# Thinking outside the box

Patron Saint of Lost Yaks

## One way to calculate decimal year

Today I am going to show you one way to calculate a decimal year. This is not a easy as it sounds because some years (leap years) include a leap day so the number of days in a year is not consistent.
The longest defined consistent time period there is, is a week. A week is seven days or 168 hours. However, a week can be defined to have different start weekday in different regions of the world. Enough said about that.

First, set up a test environment by declaring and setting two datetime variables like this

declare @f datetime
,@t datetime

select @f = '03/01/2004', @t = '02/28/2012'

What we need now is an algorithm that for every day in a leap year is divided by 366 days and for every day in a non-leap year is divided by 365.
Like this

SELECT  CAST(SUM(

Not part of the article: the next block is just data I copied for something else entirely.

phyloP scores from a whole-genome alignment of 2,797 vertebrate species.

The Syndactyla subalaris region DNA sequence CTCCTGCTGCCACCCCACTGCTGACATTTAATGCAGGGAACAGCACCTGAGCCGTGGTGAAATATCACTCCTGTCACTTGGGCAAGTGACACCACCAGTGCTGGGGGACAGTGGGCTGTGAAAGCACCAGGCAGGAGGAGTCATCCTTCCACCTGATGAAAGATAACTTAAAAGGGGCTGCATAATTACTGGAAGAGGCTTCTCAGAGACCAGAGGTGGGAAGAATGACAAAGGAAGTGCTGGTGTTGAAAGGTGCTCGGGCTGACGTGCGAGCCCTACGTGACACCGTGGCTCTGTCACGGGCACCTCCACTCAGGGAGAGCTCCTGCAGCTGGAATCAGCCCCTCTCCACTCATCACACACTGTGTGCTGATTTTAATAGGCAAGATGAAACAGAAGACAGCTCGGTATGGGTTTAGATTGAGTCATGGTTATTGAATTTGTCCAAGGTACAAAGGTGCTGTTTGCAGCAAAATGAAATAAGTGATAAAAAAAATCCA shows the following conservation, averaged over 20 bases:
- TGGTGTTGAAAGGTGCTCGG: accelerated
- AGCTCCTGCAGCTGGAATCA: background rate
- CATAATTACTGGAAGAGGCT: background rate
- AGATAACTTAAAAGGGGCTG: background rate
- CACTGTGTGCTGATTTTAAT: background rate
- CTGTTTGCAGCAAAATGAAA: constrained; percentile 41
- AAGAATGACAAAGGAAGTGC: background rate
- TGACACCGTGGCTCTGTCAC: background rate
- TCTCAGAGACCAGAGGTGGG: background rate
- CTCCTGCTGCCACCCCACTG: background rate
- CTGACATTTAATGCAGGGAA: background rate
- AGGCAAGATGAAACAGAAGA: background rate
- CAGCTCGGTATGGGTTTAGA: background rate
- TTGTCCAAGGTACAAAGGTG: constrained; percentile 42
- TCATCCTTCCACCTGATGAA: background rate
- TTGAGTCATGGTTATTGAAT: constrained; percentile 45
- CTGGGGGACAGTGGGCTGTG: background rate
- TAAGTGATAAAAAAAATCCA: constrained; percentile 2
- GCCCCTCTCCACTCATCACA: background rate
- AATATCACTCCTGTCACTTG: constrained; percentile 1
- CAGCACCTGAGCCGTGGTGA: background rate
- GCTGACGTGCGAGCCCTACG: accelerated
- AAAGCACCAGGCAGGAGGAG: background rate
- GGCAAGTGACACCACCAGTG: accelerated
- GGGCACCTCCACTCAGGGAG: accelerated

CASE
WHEN y = 0 THEN 1.0E * (t - f) / d
WHEN Number = 0 THEN 1.0E * (d - f + 1) / d
WHEN Number = y THEN 1.0E * t / d
ELSE 1.0E
END) AS DECIMAL(10, 2))
FROM    (
SELECT  Number,
DATEDIFF(YEAR, @f, @t) AS y,
CASE ISDATE(10000 * Number + 10000 * DATEPART(YEAR, @f) + 229)
WHEN 0 THEN 365
ELSE 366
END AS d,
DATEPART(DAYOFYEAR, @f) AS f,
DATEPART(DAYOFYEAR, @t) AS t
FROM    master..spt_values
WHERE   Type = 'P'
AND Number <= DATEDIFF(YEAR, @f, @t)
) AS d

In my example above, I am using the master..spt_values table which for SQL Server 2005 and later has 2048 records (2048 years) and for SQL Server 2000 and earlier has 256 records (256 years). You can easily replace the master..spt_values table with a number tally table of your own. Just make sure it is zero-based or you will have to edit the suggestion above.

Here is a link how DATEDIFF works
http://www.sqlteam.com/article/datediff-function-demystified

Print | posted on Wednesday, April 01, 2009 10:09 AM | Filed Under [ SQL Server 2008 Algorithms SQL Server 2005 SQL Server 2000 ]

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